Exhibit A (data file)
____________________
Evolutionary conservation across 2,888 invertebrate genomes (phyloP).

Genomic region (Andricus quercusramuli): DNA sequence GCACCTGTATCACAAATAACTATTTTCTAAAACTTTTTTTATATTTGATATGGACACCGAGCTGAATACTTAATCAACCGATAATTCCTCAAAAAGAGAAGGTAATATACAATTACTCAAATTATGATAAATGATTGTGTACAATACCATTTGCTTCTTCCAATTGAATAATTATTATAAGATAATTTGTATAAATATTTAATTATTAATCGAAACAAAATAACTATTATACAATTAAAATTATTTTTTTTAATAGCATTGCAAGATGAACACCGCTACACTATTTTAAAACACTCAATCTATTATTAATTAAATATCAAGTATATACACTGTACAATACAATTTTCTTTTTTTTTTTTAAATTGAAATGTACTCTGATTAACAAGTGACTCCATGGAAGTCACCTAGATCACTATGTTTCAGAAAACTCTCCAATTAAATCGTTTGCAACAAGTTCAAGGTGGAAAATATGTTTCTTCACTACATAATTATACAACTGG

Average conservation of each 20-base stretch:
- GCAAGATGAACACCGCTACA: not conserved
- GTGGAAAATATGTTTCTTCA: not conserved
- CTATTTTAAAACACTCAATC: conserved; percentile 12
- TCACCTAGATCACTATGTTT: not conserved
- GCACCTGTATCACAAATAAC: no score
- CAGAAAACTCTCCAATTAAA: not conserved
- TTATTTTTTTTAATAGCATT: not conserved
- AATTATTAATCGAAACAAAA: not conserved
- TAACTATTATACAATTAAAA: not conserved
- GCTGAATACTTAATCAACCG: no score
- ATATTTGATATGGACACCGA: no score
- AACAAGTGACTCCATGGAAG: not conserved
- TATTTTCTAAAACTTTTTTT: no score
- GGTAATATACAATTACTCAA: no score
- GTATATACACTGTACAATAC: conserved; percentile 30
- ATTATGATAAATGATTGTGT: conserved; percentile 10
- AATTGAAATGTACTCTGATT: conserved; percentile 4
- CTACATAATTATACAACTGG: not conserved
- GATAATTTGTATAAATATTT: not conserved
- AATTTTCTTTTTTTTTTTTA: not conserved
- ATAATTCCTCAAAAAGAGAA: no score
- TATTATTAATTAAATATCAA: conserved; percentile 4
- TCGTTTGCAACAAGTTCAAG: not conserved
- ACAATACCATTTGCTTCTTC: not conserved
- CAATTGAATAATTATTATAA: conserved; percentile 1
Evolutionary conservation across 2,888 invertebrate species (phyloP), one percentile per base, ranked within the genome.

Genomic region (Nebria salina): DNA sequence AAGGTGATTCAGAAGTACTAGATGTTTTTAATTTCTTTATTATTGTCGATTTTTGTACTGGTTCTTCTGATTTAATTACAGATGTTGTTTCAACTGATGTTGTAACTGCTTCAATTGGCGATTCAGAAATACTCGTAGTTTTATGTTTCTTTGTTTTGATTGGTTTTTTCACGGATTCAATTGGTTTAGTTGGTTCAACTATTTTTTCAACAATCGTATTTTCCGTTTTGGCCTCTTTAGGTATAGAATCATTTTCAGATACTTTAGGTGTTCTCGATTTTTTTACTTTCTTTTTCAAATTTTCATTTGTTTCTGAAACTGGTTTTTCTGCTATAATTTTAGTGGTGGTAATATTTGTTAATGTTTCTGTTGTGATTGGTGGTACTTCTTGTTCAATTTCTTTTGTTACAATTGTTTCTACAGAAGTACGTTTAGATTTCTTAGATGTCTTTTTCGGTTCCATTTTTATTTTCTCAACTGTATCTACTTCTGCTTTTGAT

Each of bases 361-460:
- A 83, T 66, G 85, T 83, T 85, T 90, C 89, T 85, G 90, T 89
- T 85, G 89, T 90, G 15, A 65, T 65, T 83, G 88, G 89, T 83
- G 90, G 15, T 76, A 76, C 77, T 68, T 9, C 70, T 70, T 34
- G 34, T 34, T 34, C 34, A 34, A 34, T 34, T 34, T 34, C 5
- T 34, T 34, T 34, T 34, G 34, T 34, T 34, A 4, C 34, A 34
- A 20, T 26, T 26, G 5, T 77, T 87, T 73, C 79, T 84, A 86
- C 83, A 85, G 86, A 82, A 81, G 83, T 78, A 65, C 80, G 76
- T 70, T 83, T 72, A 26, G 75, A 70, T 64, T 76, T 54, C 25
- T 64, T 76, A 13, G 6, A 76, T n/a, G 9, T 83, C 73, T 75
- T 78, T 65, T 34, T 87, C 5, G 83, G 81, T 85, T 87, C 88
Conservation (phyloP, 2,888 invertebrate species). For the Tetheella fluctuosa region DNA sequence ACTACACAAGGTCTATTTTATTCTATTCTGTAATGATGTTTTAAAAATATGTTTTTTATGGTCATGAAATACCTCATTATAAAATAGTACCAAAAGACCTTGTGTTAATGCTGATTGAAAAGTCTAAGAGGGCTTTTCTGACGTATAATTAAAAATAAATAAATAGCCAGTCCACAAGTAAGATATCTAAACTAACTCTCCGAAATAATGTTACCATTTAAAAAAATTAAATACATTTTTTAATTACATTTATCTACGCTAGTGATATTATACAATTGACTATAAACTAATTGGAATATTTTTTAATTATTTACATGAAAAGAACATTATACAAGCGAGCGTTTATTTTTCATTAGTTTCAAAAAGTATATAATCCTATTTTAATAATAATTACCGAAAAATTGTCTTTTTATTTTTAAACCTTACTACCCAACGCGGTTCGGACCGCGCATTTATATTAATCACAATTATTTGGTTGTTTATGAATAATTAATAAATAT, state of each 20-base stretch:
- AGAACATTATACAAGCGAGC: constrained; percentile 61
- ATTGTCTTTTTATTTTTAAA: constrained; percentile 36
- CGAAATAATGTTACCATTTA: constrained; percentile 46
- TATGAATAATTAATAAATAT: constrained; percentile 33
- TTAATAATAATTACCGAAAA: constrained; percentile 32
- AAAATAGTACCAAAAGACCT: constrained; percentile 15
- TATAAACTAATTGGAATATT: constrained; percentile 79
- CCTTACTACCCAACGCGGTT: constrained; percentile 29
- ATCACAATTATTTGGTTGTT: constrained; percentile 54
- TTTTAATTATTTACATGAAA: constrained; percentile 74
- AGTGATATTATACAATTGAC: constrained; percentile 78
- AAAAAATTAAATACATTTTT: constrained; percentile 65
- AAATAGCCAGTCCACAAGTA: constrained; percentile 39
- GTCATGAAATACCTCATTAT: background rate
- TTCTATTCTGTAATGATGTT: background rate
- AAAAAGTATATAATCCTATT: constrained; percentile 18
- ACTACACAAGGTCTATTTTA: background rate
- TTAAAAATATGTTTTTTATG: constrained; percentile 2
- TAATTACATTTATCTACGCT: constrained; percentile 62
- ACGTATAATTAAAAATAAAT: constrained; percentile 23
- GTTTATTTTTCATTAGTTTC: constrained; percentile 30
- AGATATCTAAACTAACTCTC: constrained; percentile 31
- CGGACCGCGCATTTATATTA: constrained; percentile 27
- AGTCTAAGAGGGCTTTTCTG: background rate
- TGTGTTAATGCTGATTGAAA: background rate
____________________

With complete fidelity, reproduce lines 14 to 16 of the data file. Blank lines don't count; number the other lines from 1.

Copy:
- ATATTTGATATGGACACCGA: no score
- AACAAGTGACTCCATGGAAG: not conserved
- TATTTTCTAAAACTTTTTTT: no score